Forgiveness is at the heart of Christianity
By Reverend Christopher Rankine, Hillhouse Church
Through Jesus we are assured of God’s love for us. God is like the father in the prodigal son story.
The prodigal son had left home and squandered all the family wealth. When he returned home, excuses prepared, the father was waiting for him.
Every day the father must have set out to look down the road, hoping against hope, that his son would appear on the horizon.
When the son finally did appear on the road he could hardly say his excuses – he was smothered in his father’s joy and love.
It is the same for us – when we turn to head home, the Father is waiting for us, ready to fetch the robe, the ring, ready to start the feast.
Forgiveness is at the heart of Christianity. But the forgiveness works both ways.
We in turn need to be ready to forgive and that is where it can become difficult.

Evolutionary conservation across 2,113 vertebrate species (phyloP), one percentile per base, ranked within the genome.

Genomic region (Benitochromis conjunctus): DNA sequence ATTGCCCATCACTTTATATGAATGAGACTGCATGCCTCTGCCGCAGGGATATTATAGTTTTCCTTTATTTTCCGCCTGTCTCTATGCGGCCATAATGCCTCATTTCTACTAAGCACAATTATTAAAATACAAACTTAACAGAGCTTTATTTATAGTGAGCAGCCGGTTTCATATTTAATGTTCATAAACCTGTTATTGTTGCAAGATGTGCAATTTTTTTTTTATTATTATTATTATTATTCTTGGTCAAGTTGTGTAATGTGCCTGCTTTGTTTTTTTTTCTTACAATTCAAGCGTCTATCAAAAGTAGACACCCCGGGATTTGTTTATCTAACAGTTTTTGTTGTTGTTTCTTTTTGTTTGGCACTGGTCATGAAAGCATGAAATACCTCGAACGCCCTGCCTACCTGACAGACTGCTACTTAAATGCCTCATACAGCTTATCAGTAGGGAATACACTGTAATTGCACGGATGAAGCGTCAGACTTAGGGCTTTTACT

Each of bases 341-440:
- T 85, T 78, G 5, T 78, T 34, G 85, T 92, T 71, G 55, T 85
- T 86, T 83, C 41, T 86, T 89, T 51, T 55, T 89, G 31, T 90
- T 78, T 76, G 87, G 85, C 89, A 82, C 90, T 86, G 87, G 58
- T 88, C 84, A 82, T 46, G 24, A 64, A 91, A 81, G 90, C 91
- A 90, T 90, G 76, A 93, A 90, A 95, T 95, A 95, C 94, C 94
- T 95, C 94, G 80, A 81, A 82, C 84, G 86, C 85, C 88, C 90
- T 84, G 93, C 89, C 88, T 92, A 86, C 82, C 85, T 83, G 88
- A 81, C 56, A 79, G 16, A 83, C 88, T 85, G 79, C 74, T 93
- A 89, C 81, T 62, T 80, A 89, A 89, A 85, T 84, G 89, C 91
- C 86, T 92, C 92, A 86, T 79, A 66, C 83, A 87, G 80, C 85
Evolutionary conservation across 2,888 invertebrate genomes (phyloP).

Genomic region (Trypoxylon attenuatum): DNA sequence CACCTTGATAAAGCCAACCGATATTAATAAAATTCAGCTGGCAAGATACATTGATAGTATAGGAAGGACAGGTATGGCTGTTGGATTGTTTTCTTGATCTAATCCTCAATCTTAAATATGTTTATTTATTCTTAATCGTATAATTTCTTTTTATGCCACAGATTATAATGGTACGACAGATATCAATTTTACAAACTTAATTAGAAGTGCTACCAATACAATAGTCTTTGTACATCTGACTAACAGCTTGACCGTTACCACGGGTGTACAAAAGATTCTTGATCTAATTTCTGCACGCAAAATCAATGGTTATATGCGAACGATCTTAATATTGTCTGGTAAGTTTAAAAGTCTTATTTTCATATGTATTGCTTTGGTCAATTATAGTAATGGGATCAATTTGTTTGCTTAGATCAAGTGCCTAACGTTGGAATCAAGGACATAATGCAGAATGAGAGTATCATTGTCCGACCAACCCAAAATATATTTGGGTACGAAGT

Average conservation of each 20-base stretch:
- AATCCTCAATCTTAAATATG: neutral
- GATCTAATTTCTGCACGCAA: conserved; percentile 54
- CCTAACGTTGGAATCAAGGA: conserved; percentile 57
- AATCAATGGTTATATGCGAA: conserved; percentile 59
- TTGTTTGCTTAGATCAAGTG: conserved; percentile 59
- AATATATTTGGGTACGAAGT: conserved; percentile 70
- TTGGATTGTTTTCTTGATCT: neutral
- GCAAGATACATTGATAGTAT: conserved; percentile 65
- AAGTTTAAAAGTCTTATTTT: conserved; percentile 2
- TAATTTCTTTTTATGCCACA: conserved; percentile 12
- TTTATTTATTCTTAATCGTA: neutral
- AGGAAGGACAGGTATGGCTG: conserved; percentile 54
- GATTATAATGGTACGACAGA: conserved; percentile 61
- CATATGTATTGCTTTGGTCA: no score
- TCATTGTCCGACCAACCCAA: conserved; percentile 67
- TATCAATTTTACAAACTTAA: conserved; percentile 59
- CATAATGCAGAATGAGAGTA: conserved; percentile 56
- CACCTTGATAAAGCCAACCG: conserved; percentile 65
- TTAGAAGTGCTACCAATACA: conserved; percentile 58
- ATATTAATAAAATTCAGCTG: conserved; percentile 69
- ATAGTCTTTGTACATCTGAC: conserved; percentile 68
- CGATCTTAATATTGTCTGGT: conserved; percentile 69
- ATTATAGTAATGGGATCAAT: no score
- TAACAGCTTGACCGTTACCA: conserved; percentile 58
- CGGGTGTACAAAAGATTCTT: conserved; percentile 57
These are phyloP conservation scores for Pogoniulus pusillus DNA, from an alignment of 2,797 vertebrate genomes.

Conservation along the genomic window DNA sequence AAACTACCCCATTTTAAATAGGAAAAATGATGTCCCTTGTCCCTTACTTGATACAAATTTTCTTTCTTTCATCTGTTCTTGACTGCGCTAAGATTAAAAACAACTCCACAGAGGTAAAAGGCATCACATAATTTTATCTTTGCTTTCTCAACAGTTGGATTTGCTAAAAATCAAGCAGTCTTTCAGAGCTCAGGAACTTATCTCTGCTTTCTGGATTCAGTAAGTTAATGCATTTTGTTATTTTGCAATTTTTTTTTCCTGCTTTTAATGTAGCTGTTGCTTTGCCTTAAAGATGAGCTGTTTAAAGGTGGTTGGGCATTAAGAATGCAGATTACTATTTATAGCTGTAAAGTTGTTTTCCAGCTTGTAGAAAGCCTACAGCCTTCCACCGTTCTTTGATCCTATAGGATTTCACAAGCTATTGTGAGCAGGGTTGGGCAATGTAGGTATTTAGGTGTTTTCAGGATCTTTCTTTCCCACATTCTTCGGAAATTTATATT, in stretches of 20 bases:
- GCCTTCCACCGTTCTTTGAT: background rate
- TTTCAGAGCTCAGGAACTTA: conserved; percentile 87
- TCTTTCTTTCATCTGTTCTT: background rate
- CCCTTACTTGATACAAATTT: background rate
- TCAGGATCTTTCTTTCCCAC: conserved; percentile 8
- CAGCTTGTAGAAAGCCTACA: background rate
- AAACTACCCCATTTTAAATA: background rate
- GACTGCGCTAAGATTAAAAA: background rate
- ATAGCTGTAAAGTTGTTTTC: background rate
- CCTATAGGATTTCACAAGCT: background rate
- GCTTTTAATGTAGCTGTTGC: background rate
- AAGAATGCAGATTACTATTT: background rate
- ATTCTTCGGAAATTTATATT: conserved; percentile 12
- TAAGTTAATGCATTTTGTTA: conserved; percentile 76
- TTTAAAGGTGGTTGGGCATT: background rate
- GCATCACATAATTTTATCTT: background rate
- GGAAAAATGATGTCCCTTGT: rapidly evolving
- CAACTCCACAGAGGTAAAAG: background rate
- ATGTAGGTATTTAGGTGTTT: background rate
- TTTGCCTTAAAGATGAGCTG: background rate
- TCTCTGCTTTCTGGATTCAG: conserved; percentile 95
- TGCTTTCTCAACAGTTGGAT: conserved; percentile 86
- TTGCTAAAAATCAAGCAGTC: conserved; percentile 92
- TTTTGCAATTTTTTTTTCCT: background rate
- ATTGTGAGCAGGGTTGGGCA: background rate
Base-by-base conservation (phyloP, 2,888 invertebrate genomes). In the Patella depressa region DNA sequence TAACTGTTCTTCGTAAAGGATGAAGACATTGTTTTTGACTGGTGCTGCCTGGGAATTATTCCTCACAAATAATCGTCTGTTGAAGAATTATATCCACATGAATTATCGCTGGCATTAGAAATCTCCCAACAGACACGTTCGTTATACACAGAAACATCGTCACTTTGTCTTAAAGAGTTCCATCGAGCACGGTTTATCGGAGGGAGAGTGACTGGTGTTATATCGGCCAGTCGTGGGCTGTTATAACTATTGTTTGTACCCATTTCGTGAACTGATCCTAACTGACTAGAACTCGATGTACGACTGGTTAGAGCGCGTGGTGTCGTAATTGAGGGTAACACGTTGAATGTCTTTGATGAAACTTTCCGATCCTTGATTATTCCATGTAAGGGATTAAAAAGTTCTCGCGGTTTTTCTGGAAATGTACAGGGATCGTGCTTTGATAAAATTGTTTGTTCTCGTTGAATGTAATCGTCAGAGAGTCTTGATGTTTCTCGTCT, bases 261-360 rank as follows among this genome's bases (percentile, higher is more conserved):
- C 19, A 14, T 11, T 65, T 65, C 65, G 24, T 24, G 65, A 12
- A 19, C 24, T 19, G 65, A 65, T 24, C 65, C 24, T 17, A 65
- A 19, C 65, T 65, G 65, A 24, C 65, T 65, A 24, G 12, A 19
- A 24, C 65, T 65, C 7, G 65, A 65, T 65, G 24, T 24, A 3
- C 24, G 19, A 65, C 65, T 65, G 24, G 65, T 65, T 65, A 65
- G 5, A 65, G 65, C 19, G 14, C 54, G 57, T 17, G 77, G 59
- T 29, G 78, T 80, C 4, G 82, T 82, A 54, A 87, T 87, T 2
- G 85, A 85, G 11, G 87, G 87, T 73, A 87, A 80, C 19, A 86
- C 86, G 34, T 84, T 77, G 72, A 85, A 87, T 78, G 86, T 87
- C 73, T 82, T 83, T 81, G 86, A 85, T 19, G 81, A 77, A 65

Peter once asked Jesus if we should forgive someone seven times.
Seven seems a random number – why stop at seven? Seven is a holy number in the Bible. And so what Peter is really asking is this: should our forgiveness be perfect? Jesus said “no!”
He says our forgiveness should be better than perfect – we should forgive 70 x 7 times, i.e. there is no limit on forgiveness.
Forgiveness is at the heart of Christianity.
The Christian faith assures us of the forgiveness we have received from God – but it also challenges us to let go, to make amends, to forgive one another – and, just as hard, to allow others to forgive us.
In many ways, forgiving someone is one of the hardest things we can do. It is also one of the most liberating things we can do.
Let us then forgive one another, so that we can be ready for the feast that God is now preparing for us in the kingdom of heaven.
Rev Christopher Rankine